Queensland’s VET Investment Plan 2013-14

The consultation draft of the Queensland VET investment plan for 2013-14 is out and it is worth reading over.

Coming off of the recommendations and the governments response to the Skills and Training Taskforce, the Queensland government  has just released it’s consultation draft of the Queensland VET Investment plan 2013-2014 and in particular has introduced us to the Certificate III program part of the investment framework.

Having read over the presentation and additional information about the program, I have to say I think it is definitely a move in the right direction, particularly when there are a number of community services Certificate III qualifications in the initial funding list, including disability and aged care.  This is a solid statement about the value and need to have a starting point qualification for people with low skill levels to be able to participate in the workforce in the continually rapidly growing Community services and Health sector as well as about the importance of the sector to Queensland as a whole.

The industry Partnerships Strategy looks useful as well, particularly with the addition of funding for skills sets in critical skill shortage areas.  This is a funding shift that I have been  banging on about for quite some time now and believe that we should be focusing more on going forward, particularly where people already have a certificate III or even IV qualification.  My only concern in the discussion paper is that ‘The department is pursuing enhanced partnerships with the tourism, agriculture, resources and construction industries that support the four pillar economy.’  Now while I understand the governments focus on its four pillar economy, the largest growing employment sector in the state is the community services and health sector.  I would say to the governement, yes purse partnerships with the four pillar economy, but pursue them with the community services sector as well.  This is where significant outcomes in terms of employment can be easily made.  The sector is crying out for and will continue to cry out for, long after the mining boom is over, for skilled workers across the entire community services and health sector.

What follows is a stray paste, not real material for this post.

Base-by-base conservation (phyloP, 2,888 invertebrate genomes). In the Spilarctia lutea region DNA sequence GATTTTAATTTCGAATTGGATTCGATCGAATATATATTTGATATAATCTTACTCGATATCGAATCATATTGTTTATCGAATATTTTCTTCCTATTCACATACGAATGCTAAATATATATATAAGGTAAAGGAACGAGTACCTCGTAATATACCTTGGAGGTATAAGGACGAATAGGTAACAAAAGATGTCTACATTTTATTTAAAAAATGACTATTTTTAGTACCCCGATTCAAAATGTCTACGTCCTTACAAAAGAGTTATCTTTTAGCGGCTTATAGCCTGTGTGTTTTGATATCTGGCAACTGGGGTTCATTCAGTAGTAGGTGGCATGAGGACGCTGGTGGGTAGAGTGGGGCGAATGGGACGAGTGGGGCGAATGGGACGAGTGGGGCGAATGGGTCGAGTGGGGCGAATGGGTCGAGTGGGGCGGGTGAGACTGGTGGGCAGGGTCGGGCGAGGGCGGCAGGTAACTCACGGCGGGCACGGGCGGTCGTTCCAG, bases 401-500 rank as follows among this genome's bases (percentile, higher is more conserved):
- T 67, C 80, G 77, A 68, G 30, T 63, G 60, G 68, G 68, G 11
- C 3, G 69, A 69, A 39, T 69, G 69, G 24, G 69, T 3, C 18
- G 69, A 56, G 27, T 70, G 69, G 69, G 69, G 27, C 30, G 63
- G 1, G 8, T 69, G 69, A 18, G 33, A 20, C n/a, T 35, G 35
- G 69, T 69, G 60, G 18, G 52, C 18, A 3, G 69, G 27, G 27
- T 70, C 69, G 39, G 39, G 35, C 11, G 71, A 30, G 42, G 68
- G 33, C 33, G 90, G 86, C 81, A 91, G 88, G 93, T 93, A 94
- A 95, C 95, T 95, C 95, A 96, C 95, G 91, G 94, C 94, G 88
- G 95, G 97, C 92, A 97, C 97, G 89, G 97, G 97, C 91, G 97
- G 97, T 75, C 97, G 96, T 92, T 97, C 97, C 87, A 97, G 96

A revamping of the VET in schools program to get better align funded school based VET study with clear occupational outcomes is certainly a step in the right direction, again particularly if they look at links and employment outcomes related to the community services and health sector.  Again doing this would produce significant employment outcomes for school based VET.

So for anyone that is interested feedback and suggestions on the plan are open until 24 May 2013.

About pauldrasmussen
Paul Rasmussen is one of Australia’s most widely read Vocational Education and Training Commentators. He provides deep, unbiased analysis and insights not only on topical issues, but also on the underlying structure and policy which supports the industry. His writing and analysis has been praised for its uncompromising and thought provoking style and its ability to focus on the issues of real importance to the sector. He has advised various government departments and ministers, training providers, public and private organisations, not for profits and small to medium enterprises on the VET sector and the issues and opportunities facing it. He is one of Australia’s most awarded learning professionals and a regular speaker at a range of conventions and forums. His extensive experience in vocational education, and learning and development coupled with formal qualifications in philosophy, ethics, business and education management allow Paul to provide a unique view of the road ahead and how to navigate it.

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